COVID-19 has shown us that we can do much more to strengthen our ability to leverage data in preparing and responding to pandemics. This includes the use of data in the context of prediction/forecasting, monitoring, logistics and resource management, policy design and risk communication. In short, we need data to be timely, more granular, and of higher quality in order for it to be actionable by health authorities.
- There are three factors we need to understand and execute to meet this need:
- better health data governance (which includes privacy and many other facets);
- building a culture of data science in health and learn how to apply it to public health, health systems management and clinical care;
- strengthening the capacity of the health workforce to use digital solutions and data.
Other important conclusions:
- Having health systems with a mature digital infrastructure that are able to be quickly reconfigured in order to adapt to changing requirements is essential. Getting the basics right in how to design, operate and govern digital health systems is a critical factor in successful pandemic response.
- Better mechanisms are required for governments to engage with partners in times of crisis. Health authorities were overwhelmed with inputs and offers from innovators and solutions providers, and there was a lack of alignment and coordination with the public health response.
- How health authorities communicate to populations is a key determinant in building trust and engagement for observing public health measures during a pandemic. Infodemic management is now an important part of a national health communication strategy. It requires a specialized skill set and proactive effort to mitigate the effects of false and misleading information.
- Governments must take actions to ensure that human rights and civil liberties are not suspended or threatened in order to facilitate the implementation of digital solutions during a pandemic response.
- Digital solutions need to consider inequities in access and use as part of their design and implementation. During a pandemic, the most vulnerable population groups are often the least able or likely to access health services via digital solutions and this is especially pertinent as such groups are frequently the most exposed or susceptible to infection.
COVID-19 has showcased quite plainly and dramatically the crucial role data plays in fighting this – and any future – pandemic. It has also shown us that during these uncertain times we may not be able to rely on evidence the way we are used to. However, we may instead need to work with incomplete or even flawed data complemented by real-world data, according to the opinion of Professor Trish Greenhalgh from Oxford University expressed at the European Health Forum Gastein 2020.
Generally, we are now in an unprecedented position in terms of what kind of data we could gather and use for the benefit of public health. There are, however, some problems that stand in the way of fully harnessing this potential and prevent a purposeful large-scale collection of additional data. One vital point is the lack of standardization, which is an often-lamented shortcoming of the current EU data landscape and which needs to be addressed urgently.
At the same time, we need to continue to ensure data security; that data is used in the public interest to benefit all and thereby protect individual privacy – something the EU has been a pathbreaker in. While an eye needs to be kept on upgrading the digital infrastructure within health systems, we, as a society and as professionals across all sectors, also need to level up our digital skills and become confident contributors to purpose-driven innovation. The pandemic has pushed us a little more in that direction. This is a positive effect of these demanding times – as digital transformation is clearly not a concept of the future, but we are in the midst of it.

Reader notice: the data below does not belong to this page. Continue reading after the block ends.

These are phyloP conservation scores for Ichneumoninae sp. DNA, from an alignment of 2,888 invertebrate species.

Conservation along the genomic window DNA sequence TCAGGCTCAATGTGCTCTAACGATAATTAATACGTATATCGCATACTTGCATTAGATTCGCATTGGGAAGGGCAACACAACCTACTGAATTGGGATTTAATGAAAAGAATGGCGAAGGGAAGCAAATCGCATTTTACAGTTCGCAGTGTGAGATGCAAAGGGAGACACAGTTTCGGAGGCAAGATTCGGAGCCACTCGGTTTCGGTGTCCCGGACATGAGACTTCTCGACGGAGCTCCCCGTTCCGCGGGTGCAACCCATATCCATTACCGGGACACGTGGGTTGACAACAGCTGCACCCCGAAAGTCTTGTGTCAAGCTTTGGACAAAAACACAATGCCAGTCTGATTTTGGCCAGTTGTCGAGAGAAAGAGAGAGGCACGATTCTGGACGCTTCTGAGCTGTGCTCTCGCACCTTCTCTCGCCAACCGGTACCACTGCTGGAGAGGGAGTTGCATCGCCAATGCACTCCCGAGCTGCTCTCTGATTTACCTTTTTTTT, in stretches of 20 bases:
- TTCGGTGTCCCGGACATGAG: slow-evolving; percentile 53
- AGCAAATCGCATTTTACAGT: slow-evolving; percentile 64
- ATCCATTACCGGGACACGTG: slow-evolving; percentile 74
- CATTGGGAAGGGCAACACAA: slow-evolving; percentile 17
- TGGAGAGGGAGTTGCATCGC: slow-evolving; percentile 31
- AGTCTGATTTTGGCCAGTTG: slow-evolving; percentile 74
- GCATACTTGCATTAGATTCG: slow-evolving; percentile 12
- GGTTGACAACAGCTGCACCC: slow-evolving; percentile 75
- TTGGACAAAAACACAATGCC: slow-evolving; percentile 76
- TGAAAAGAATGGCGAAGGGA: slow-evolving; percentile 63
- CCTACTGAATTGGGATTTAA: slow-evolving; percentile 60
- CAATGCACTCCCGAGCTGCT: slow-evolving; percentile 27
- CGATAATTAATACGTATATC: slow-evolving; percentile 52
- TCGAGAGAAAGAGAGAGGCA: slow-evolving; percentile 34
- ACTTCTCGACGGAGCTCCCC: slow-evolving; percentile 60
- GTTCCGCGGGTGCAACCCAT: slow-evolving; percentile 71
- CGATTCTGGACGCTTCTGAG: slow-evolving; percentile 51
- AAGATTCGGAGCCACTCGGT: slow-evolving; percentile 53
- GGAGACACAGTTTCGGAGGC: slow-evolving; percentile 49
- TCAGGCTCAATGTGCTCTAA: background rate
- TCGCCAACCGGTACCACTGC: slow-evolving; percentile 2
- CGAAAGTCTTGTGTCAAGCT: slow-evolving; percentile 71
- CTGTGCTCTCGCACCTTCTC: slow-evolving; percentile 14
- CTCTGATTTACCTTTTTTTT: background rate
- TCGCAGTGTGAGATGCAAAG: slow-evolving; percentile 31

The COVID-19 is underlining the value and need for digital transition and solutions. During the pandemic, disruptions and restrictions in healthcare services are taking place, leading to citizens not being able to receive the care that they need.
Digital tools and technologies in health can offer new opportunities to maintain high-quality care. During the pandemic, this has been demonstrated by the increased use of, e.g. teleconsultations, AI assistants, mHealth apps, e-prescriptions and many other digital solutions.
Nonetheless, in the ongoing pandemic, some limitations have been revealed as well. For example, it is essential to ensure sufficient digital literacy across the population, in both citizens and healthcare professionals, to implement digital tools and technologies in healthcare effectively. This can be a challenge for, for example, older adults or individuals who do not have access to the internet. We must ensure to decrease this gap, so the population has equal opportunities to leverage digital health services across Europe.
Another limitation that has come to light are the barriers to effectivity utilize data. It is essential to ensure better-connected healthcare systems at both national and European level. This requires a sustainable infrastructure supporting interoperability and accessibility of health data – in a safe and effective manner. This is a challenge which is addressed in the European Commission’s Data Strategy to create the European Health Data Space (EHDS). Hopefully, through this initiative – digital advancement in health can accelerate even further in the near future.
Looking forward, technological maturity, scalability, digital literacy, and efficient health data governance and utilization are needed to transition to a more digital Europe of the future.
This article covers the interviews conducted by Lars Münter (Nordic Health 2030 Movement, Expert Group on Health Literacy, WHO) within the series of webinars organized by Nordic Health 2030.